Self-compassion is an area we will continue to visit often in this group as it is something helpful for us all to practice and something we generally struggle to do, so encouragement and reminders to be self-compassionate are helpful.

Compassion literally means to ‘suffer with’ and is an active word, implying movement, a rising up to alleviate suffering. The group spent some time reflecting on how they feel towards others when suffering and experiencing that sense of feeling moved to alleviate suffering. When asked about practising self-compassion, group members continued to talk only about others. This was noted! People were able to identify a strong expectation of perfectionism within themselves which could lead to self-criticism in ways they would not expect from or criticise others.

Kristin Neff’s component explanation of self-compassion of self-kindness versus self-criticism was presented. She puts it this way, in her website

“Self-compassion entails being warm and understanding toward ourselves when we suffer, fail, or feel inadequate, rather than ignoring our pain or flagellating ourselves with self-criticism.  Self-compassionate people recognize that being imperfect, failing, and experiencing life difficulties is inevitable, so they tend to be gentle with themselves when confronted with painful experiences rather than getting angry when life falls short of set ideals. People cannot always be or get exactly what they want. When this reality is denied or fought against suffering increases in the form of stress, frustration and self-criticism.  When this reality is accepted with sympathy and kindness, greater emotional equanimity is experienced.”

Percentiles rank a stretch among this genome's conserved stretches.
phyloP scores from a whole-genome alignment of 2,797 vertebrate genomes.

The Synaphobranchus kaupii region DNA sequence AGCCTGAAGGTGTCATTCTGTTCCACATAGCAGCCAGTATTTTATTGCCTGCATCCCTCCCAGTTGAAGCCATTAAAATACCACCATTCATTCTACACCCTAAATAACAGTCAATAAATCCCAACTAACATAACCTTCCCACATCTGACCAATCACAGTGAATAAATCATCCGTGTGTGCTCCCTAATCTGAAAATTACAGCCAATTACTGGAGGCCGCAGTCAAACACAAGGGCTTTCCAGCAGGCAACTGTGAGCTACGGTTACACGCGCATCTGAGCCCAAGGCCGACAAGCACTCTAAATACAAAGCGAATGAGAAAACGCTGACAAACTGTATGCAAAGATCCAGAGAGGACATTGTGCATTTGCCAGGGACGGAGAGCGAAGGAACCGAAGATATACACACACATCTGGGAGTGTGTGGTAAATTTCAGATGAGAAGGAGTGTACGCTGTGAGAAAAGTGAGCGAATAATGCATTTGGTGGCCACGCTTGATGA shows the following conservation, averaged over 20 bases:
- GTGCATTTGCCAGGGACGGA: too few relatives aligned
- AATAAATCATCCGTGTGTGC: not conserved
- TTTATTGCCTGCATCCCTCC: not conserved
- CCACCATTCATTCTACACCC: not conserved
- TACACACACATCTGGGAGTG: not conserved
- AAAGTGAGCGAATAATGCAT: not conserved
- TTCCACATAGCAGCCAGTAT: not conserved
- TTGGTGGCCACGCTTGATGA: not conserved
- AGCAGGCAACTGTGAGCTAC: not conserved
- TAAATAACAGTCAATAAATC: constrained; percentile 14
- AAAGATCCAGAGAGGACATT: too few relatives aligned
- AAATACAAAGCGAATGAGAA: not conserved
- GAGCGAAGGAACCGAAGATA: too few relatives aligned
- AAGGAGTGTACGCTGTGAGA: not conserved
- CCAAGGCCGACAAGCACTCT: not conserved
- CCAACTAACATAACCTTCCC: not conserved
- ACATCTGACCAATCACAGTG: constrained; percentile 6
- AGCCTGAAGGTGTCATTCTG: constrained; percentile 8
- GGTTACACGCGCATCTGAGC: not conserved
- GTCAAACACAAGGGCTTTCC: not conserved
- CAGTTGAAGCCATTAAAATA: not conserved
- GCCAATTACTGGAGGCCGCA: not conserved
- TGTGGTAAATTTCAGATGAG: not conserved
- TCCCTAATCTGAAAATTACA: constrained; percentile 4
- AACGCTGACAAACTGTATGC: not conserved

Research into self-criticism and self-compassion have shown that self-criticism increases anxiety whereas self-compassion can decrease anxiety. We considered the three systems approach used in Compassion Focused Therapy to understand this more, from Getselfhelp

Group members identified a strong identification with an active threat system and less so with the soothing system.

Each time we tried to talk about how to be self-compassionate, people started talking about compassion for others. Indeed it is the full vision of compassion focused therapy that all; ourselves and others, are treated compassionately. However the deflection from self-compassion to compassion for others was explored. What we discovered was a well documented feeling of resistance towards the practice of self-compassion because of deeply ingrained self-criticism, and that the idea of kindness caused an unwelcome emotional response and began to expose painful experiences of being criticised, hurt, let down and having trust betrayed by others.

Kristin Neff compares this reaction to self-compassion as a backdraft:

“Some people find that when they practice self-compassion, their pain actually increases at first. We call this phenomena backdraft, a firefighting term that describes what happens when a door in a burning house is opened – oxygen goes in and flames rush out. A similar process can occur when we open the door of our hearts – love goes in and old pain comes out.”